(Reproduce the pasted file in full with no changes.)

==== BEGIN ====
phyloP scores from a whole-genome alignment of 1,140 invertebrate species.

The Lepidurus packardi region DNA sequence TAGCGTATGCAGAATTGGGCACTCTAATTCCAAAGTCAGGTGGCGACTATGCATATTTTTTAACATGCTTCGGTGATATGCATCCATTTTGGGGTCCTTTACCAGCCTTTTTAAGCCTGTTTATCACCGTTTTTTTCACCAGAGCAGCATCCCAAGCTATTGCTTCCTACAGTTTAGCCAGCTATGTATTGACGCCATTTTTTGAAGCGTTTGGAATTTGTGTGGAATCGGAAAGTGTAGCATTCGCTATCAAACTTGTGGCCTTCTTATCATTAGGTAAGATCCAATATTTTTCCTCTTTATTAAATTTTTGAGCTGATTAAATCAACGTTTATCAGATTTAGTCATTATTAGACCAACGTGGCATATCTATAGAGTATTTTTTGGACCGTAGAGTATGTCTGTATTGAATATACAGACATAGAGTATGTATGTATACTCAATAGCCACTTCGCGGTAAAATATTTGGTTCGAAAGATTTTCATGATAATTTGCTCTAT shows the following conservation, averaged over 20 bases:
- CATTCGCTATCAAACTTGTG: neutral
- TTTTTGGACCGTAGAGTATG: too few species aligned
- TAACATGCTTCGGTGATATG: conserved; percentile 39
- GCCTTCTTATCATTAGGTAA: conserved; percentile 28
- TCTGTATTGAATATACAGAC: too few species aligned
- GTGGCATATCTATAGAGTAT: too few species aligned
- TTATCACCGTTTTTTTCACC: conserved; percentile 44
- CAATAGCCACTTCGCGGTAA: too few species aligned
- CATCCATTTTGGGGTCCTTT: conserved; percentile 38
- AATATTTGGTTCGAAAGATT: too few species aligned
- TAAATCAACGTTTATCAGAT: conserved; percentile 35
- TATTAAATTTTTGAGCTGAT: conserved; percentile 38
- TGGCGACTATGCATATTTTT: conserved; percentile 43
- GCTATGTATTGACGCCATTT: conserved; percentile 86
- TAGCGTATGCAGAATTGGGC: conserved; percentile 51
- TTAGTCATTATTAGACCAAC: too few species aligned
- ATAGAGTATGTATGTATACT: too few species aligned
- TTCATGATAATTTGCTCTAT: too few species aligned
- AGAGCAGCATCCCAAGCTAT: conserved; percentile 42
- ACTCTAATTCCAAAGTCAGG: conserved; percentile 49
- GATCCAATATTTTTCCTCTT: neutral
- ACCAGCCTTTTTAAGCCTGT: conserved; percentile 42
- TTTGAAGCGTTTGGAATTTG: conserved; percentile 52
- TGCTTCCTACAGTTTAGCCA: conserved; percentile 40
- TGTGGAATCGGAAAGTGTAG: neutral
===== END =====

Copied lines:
phyloP scores from a whole-genome alignment of 1,140 invertebrate species.

The Lepidurus packardi region DNA sequence TAGCGTATGCAGAATTGGGCACTCTAATTCCAAAGTCAGGTGGCGACTATGCATATTTTTTAACATGCTTCGGTGATATGCATCCATTTTGGGGTCCTTTACCAGCCTTTTTAAGCCTGTTTATCACCGTTTTTTTCACCAGAGCAGCATCCCAAGCTATTGCTTCCTACAGTTTAGCCAGCTATGTATTGACGCCATTTTTTGAAGCGTTTGGAATTTGTGTGGAATCGGAAAGTGTAGCATTCGCTATCAAACTTGTGGCCTTCTTATCATTAGGTAAGATCCAATATTTTTCCTCTTTATTAAATTTTTGAGCTGATTAAATCAACGTTTATCAGATTTAGTCATTATTAGACCAACGTGGCATATCTATAGAGTATTTTTTGGACCGTAGAGTATGTCTGTATTGAATATACAGACATAGAGTATGTATGTATACTCAATAGCCACTTCGCGGTAAAATATTTGGTTCGAAAGATTTTCATGATAATTTGCTCTAT shows the following conservation, averaged over 20 bases:
- CATTCGCTATCAAACTTGTG: neutral
- TTTTTGGACCGTAGAGTATG: too few species aligned
- TAACATGCTTCGGTGATATG: conserved; percentile 39
- GCCTTCTTATCATTAGGTAA: conserved; percentile 28
- TCTGTATTGAATATACAGAC: too few species aligned
- GTGGCATATCTATAGAGTAT: too few species aligned
- TTATCACCGTTTTTTTCACC: conserved; percentile 44
- CAATAGCCACTTCGCGGTAA: too few species aligned
- CATCCATTTTGGGGTCCTTT: conserved; percentile 38
- AATATTTGGTTCGAAAGATT: too few species aligned
- TAAATCAACGTTTATCAGAT: conserved; percentile 35
- TATTAAATTTTTGAGCTGAT: conserved; percentile 38
- TGGCGACTATGCATATTTTT: conserved; percentile 43
- GCTATGTATTGACGCCATTT: conserved; percentile 86
- TAGCGTATGCAGAATTGGGC: conserved; percentile 51
- TTAGTCATTATTAGACCAAC: too few species aligned
- ATAGAGTATGTATGTATACT: too few species aligned
- TTCATGATAATTTGCTCTAT: too few species aligned
- AGAGCAGCATCCCAAGCTAT: conserved; percentile 42
- ACTCTAATTCCAAAGTCAGG: conserved; percentile 49
- GATCCAATATTTTTCCTCTT: neutral
- ACCAGCCTTTTTAAGCCTGT: conserved; percentile 42
- TTTGAAGCGTTTGGAATTTG: conserved; percentile 52
- TGCTTCCTACAGTTTAGCCA: conserved; percentile 40
- TGTGGAATCGGAAAGTGTAG: neutral